The examples mentioned above are all configured on the infrastructure layer. Be sure to create these using Infrastructure as Code principles, to re-provision them quickly and reliably. The biggest benefit here: you don’t need to change the application itself.
Network failures and transactions
Since you are running your applications in the cloud, you don’t own nor control the network between resources and applications. Although cloud providers have a very strong and reliable network infrastructure, failure can and will happen. You need to be prepared for it.
From the application perspective, these tips can help you:
- Retry failed operations help you to overcome a temporary network or database connection failure. Build retry operations into the source code which checks the connection for X number of times. Azure provides a clear pattern and guidelines to handle these kinds of failures. One of the tips is to use idempotent services to keep your infrastructure resources consistent.
- The circuit breaker pattern prevents a service that fails from “hammering” another service when it retries over and over again. You have to make sure your application doesn’t cause another (micro) services to fail.
- There can be a situation in which you need to perform the same calculation or get the same response. Send a request to all of those services and compare the outcome. If the outcome is not equal for the given services, shutdown the faulty service. Using this pattern you can verify the reliability of individual services.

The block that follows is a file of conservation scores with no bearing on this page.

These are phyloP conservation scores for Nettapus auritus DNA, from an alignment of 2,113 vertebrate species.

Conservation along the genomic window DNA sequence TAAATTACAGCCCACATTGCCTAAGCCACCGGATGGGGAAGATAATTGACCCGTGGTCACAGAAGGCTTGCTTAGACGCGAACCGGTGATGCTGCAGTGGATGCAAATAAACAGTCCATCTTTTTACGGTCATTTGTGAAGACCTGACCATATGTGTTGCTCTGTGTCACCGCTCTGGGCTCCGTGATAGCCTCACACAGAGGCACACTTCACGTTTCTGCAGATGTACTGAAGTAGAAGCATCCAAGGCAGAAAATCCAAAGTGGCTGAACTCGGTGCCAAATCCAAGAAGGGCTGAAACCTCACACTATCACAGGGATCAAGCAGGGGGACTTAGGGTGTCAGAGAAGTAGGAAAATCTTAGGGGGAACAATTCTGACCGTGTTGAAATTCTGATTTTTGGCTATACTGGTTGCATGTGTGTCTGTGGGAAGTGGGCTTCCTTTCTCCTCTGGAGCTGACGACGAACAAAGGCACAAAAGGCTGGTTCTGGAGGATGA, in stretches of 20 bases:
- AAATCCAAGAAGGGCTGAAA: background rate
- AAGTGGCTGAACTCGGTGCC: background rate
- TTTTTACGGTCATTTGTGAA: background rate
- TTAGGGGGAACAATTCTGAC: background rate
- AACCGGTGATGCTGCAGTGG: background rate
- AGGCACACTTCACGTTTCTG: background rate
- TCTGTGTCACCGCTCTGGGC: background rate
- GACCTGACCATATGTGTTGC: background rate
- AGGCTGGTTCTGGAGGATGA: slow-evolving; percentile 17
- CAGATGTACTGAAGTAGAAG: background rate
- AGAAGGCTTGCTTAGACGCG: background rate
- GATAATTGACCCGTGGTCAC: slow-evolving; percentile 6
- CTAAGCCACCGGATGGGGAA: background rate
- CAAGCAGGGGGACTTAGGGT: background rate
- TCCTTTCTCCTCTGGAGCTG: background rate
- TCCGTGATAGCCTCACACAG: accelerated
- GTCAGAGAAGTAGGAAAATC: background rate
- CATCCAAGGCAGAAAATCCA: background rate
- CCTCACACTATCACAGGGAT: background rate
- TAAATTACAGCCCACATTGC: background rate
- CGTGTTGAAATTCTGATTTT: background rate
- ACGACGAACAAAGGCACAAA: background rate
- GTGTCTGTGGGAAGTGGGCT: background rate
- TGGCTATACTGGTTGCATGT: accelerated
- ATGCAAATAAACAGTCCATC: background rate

Long-running transactions or transactions with a large payload are more likely to get delayed or fail compared to quick and small transactions. Split up larger transactions to smaller ones and aggregate the responses to be handled by your application. For sure this is complex and also you face the risk of 1 transaction which is part of a bigger number fails…and then your entire transaction chain fails.
If this happens, be sure to undo your (partial) transaction since your data might not be consistent (anymore). In case a long-running transaction really can’t be avoided, it’s wise to checkpoint long-running transactions so they can be picked up (by a new system) at the point where they failed.
Handling client-side issues
Clients can be a great pain for back-end systems. In case clients are not very intelligent, they need to be limited in what their bad behavior will be on other services:
- Some client-side services generate a huge amount of (small) requests which cause a huge load on the services they request. In case you don’t want (or can’t auto-scale) you can throttle the clients to avoid the calling service being overloaded. For example: reject a client which already requested a similar API call 10 times in a row within a specific amount of time. Or put those kinds of requests in a queue that gets less priority over other requests.
- Some clients need to be blocked because they create real problems for other services. For example block clients that generate a big bunch of faulty requests. If you know the owner of that service, talk to them to resolve the problem on their side.